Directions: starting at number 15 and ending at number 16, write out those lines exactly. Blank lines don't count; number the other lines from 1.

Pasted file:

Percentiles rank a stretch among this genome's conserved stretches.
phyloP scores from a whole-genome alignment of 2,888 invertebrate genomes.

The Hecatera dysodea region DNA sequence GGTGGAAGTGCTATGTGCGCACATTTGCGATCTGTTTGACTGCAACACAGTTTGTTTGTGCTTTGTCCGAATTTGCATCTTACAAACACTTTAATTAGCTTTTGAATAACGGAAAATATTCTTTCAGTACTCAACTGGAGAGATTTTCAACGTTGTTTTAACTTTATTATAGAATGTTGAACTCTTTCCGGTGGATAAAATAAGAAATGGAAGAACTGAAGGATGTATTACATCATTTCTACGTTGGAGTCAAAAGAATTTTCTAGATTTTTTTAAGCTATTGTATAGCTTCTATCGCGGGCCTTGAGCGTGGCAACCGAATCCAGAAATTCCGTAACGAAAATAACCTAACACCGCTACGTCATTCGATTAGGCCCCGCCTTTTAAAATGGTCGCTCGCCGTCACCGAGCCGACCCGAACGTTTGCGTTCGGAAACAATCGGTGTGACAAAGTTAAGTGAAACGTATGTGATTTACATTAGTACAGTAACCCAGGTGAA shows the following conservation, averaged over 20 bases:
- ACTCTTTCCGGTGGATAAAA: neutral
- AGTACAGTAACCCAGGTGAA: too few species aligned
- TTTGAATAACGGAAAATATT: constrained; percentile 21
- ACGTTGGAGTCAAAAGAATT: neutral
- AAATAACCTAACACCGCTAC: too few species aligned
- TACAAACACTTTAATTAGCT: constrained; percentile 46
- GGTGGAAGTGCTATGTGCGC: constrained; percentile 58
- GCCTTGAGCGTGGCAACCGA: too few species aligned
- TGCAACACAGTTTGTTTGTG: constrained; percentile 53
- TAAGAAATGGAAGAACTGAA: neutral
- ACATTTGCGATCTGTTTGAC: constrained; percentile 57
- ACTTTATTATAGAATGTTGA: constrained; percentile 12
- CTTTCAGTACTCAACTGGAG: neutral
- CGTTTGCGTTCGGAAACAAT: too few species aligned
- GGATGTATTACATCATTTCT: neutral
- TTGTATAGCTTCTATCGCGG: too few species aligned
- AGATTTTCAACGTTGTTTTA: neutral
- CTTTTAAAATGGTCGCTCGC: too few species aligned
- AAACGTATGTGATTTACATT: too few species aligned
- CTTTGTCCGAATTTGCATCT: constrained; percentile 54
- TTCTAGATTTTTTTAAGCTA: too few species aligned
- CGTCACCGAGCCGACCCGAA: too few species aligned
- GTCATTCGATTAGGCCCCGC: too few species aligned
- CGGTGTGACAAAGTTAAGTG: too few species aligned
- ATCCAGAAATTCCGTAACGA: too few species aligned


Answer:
- ACTTTATTATAGAATGTTGA: constrained; percentile 12
- CTTTCAGTACTCAACTGGAG: neutral